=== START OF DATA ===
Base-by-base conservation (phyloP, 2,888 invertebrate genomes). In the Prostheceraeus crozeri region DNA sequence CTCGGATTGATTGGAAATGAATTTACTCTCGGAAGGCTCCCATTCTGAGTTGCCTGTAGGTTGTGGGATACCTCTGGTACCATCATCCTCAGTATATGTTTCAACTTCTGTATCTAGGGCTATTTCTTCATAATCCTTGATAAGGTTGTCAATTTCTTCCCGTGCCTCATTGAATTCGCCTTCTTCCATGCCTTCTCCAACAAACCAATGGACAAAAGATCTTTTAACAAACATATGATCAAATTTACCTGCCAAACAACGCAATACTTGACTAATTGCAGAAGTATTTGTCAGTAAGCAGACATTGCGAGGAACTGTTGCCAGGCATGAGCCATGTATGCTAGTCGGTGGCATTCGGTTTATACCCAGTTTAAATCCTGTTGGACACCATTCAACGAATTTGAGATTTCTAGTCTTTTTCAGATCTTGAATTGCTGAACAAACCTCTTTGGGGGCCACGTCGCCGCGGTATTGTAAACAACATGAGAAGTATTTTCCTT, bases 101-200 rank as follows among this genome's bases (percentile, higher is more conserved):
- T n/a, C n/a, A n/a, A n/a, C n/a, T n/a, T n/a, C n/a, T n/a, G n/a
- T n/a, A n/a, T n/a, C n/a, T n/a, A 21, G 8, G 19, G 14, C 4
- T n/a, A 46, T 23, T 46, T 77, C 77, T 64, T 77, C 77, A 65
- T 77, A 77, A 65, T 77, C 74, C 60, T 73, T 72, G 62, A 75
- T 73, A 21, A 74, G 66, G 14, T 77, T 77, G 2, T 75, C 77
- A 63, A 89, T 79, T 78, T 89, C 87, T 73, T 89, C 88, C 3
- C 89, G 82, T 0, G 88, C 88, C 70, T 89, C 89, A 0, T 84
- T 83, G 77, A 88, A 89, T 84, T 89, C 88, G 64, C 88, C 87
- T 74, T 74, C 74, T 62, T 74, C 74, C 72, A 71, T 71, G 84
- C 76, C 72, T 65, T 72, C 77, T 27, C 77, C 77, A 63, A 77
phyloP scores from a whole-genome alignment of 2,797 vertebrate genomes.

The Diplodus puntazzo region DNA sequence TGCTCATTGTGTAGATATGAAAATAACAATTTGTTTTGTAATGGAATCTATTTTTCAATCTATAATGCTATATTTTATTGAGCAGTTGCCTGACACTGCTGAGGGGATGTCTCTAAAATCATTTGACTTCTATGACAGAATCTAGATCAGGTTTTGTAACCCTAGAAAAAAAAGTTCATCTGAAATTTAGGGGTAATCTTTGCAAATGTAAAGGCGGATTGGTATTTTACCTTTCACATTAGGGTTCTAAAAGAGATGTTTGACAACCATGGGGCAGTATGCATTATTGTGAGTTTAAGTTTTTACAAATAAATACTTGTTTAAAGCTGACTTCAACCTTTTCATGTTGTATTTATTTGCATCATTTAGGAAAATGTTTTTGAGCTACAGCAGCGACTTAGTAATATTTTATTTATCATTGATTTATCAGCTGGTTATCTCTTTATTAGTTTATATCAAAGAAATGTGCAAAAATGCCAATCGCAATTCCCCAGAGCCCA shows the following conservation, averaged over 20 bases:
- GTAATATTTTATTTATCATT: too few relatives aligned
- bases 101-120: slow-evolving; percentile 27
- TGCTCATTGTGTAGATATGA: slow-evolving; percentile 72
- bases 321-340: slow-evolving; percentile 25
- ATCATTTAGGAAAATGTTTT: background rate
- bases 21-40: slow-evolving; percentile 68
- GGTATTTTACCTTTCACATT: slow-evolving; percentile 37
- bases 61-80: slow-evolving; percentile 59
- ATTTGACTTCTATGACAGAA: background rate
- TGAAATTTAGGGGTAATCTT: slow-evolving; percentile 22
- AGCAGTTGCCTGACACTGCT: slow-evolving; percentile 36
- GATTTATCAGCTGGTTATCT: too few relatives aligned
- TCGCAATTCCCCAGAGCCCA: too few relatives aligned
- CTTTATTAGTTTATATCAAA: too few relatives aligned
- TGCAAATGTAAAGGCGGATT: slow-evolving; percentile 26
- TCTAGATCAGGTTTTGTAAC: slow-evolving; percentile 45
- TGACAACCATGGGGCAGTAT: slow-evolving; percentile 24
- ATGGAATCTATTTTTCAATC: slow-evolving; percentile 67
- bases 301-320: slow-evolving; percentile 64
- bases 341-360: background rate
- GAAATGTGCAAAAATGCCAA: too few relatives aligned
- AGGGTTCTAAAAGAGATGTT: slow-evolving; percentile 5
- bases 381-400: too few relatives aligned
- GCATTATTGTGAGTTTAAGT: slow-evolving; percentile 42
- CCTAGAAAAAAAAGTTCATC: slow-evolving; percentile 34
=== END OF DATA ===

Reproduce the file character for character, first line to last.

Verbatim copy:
Base-by-base conservation (phyloP, 2,888 invertebrate genomes). In the Prostheceraeus crozeri region DNA sequence CTCGGATTGATTGGAAATGAATTTACTCTCGGAAGGCTCCCATTCTGAGTTGCCTGTAGGTTGTGGGATACCTCTGGTACCATCATCCTCAGTATATGTTTCAACTTCTGTATCTAGGGCTATTTCTTCATAATCCTTGATAAGGTTGTCAATTTCTTCCCGTGCCTCATTGAATTCGCCTTCTTCCATGCCTTCTCCAACAAACCAATGGACAAAAGATCTTTTAACAAACATATGATCAAATTTACCTGCCAAACAACGCAATACTTGACTAATTGCAGAAGTATTTGTCAGTAAGCAGACATTGCGAGGAACTGTTGCCAGGCATGAGCCATGTATGCTAGTCGGTGGCATTCGGTTTATACCCAGTTTAAATCCTGTTGGACACCATTCAACGAATTTGAGATTTCTAGTCTTTTTCAGATCTTGAATTGCTGAACAAACCTCTTTGGGGGCCACGTCGCCGCGGTATTGTAAACAACATGAGAAGTATTTTCCTT, bases 101-200 rank as follows among this genome's bases (percentile, higher is more conserved):
- T n/a, C n/a, A n/a, A n/a, C n/a, T n/a, T n/a, C n/a, T n/a, G n/a
- T n/a, A n/a, T n/a, C n/a, T n/a, A 21, G 8, G 19, G 14, C 4
- T n/a, A 46, T 23, T 46, T 77, C 77, T 64, T 77, C 77, A 65
- T 77, A 77, A 65, T 77, C 74, C 60, T 73, T 72, G 62, A 75
- T 73, A 21, A 74, G 66, G 14, T 77, T 77, G 2, T 75, C 77
- A 63, A 89, T 79, T 78, T 89, C 87, T 73, T 89, C 88, C 3
- C 89, G 82, T 0, G 88, C 88, C 70, T 89, C 89, A 0, T 84
- T 83, G 77, A 88, A 89, T 84, T 89, C 88, G 64, C 88, C 87
- T 74, T 74, C 74, T 62, T 74, C 74, C 72, A 71, T 71, G 84
- C 76, C 72, T 65, T 72, C 77, T 27, C 77, C 77, A 63, A 77
phyloP scores from a whole-genome alignment of 2,797 vertebrate genomes.

The Diplodus puntazzo region DNA sequence TGCTCATTGTGTAGATATGAAAATAACAATTTGTTTTGTAATGGAATCTATTTTTCAATCTATAATGCTATATTTTATTGAGCAGTTGCCTGACACTGCTGAGGGGATGTCTCTAAAATCATTTGACTTCTATGACAGAATCTAGATCAGGTTTTGTAACCCTAGAAAAAAAAGTTCATCTGAAATTTAGGGGTAATCTTTGCAAATGTAAAGGCGGATTGGTATTTTACCTTTCACATTAGGGTTCTAAAAGAGATGTTTGACAACCATGGGGCAGTATGCATTATTGTGAGTTTAAGTTTTTACAAATAAATACTTGTTTAAAGCTGACTTCAACCTTTTCATGTTGTATTTATTTGCATCATTTAGGAAAATGTTTTTGAGCTACAGCAGCGACTTAGTAATATTTTATTTATCATTGATTTATCAGCTGGTTATCTCTTTATTAGTTTATATCAAAGAAATGTGCAAAAATGCCAATCGCAATTCCCCAGAGCCCA shows the following conservation, averaged over 20 bases:
- GTAATATTTTATTTATCATT: too few relatives aligned
- bases 101-120: slow-evolving; percentile 27
- TGCTCATTGTGTAGATATGA: slow-evolving; percentile 72
- bases 321-340: slow-evolving; percentile 25
- ATCATTTAGGAAAATGTTTT: background rate
- bases 21-40: slow-evolving; percentile 68
- GGTATTTTACCTTTCACATT: slow-evolving; percentile 37
- bases 61-80: slow-evolving; percentile 59
- ATTTGACTTCTATGACAGAA: background rate
- TGAAATTTAGGGGTAATCTT: slow-evolving; percentile 22
- AGCAGTTGCCTGACACTGCT: slow-evolving; percentile 36
- GATTTATCAGCTGGTTATCT: too few relatives aligned
- TCGCAATTCCCCAGAGCCCA: too few relatives aligned
- CTTTATTAGTTTATATCAAA: too few relatives aligned
- TGCAAATGTAAAGGCGGATT: slow-evolving; percentile 26
- TCTAGATCAGGTTTTGTAAC: slow-evolving; percentile 45
- TGACAACCATGGGGCAGTAT: slow-evolving; percentile 24
- ATGGAATCTATTTTTCAATC: slow-evolving; percentile 67
- bases 301-320: slow-evolving; percentile 64
- bases 341-360: background rate
- GAAATGTGCAAAAATGCCAA: too few relatives aligned
- AGGGTTCTAAAAGAGATGTT: slow-evolving; percentile 5
- bases 381-400: too few relatives aligned
- GCATTATTGTGAGTTTAAGT: slow-evolving; percentile 42
- CCTAGAAAAAAAAGTTCATC: slow-evolving; percentile 34